RR: Yeah. People ask me what is it like, and it’s like just another day to me. I haven’t had any problems. My thing right now is solving other peoples’ problems. Right now I don’t have nothing to complain about. I don’t need anything. I don’t want anything. I’m free. They can’t hold nothing against me. Right now they could come and say we’re going to put you back in jail and it wouldn’t bother me. No problem. Whatever, I’m just free. It’s like a feeling that’s hard to explain. I’m in my own little world and the only thing that gets me off is helping other people, solving their problems, because I don’t have any problems. I’ve been through it. I’ve done it, and now I’m just floating. Like the Minister said, he’s working for the people and I can understand what he means. I feel what he’s saying. Even though I’m not spiritually like that, but as far as wanting to help the people, I know exactly what he means. I understand that totally.
FC: In terms of being free, and the CIA’s role in the crack cocaine scandal, do you think that the government has really fully stepped up to its role in that? Or that the government owes you? I mean when you look at the news and you see Colonel Oliver North and others who were involved, it’s like a where are they now sort of situation and the person who was actually the pawn, used, is the only person who actually paid the price?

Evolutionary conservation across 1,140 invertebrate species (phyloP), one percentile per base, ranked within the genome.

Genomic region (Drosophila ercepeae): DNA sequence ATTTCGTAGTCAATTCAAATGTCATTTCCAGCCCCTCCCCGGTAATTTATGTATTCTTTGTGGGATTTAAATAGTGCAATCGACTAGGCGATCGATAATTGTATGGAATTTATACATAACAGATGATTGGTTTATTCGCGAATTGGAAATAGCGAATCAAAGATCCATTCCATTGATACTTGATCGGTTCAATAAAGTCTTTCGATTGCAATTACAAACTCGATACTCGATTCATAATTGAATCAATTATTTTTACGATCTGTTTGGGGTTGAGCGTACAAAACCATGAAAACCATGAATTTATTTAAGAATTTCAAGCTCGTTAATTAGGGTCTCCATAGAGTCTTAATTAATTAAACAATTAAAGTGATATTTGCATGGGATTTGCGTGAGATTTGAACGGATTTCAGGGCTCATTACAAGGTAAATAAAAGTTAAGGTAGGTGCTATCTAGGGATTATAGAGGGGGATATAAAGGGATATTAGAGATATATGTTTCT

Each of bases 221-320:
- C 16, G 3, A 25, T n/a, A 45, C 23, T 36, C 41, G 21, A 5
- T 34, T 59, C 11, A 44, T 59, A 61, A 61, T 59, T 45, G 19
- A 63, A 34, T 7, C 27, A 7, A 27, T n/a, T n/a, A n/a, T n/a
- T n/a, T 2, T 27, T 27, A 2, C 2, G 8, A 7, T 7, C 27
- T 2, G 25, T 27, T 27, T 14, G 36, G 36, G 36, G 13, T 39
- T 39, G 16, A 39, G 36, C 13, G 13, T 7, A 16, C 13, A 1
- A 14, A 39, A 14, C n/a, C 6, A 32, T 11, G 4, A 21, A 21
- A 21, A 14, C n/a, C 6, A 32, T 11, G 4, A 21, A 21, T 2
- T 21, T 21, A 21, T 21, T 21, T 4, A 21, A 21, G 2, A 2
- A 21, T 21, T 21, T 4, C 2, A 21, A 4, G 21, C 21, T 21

RR: I don’t think that the government’s going to step up. I don’t think that they will ever fully admit to what actually took place. I mean it would be devastating to their reputation and to their character for them to step up and I was amazed that they said what they did say, that they knew that they were selling drugs but they didn’t sanction it. To me that was like, man! I was still like kind of, did the government really do this? Were they really involved? Even with what was going on with what Gary (Webb, now-deceased San Jose Mercury News reporter who broke the story about Mr. Ross and the CIA’s involvement) was saying, I still had doubts in mind. Then I see them step up and admit that they knew. I mean, you knew they were selling drugs, was like them saying they know that I’m selling drugs and don’t do anything. I mean, you’re the government, you don’t know this guy is selling drugs and you don’t stop it. Your job is to stop drugs, and you know that they’re selling drugs and you even have the nerve to go and ask the attorney general to not prosecute you for not prosecuting them. That’s deep, but knowing all of that, but I have to move forward. I know all this. I know what’s happening. Basically they’re not going to do anything and I’m not looking for them to give me anything. They gave me enough when they put me in prison. I took prison and turned it. They tried to punish me with prison but prison turned out to be maybe one of the best things that ever happened to me. I got to know people that I never would have known before. It gave me time to sit down and get to know myself, because I didn’t know myself. You know when you’re on the streets, you’re running, you’re moving. You never get to know who you are.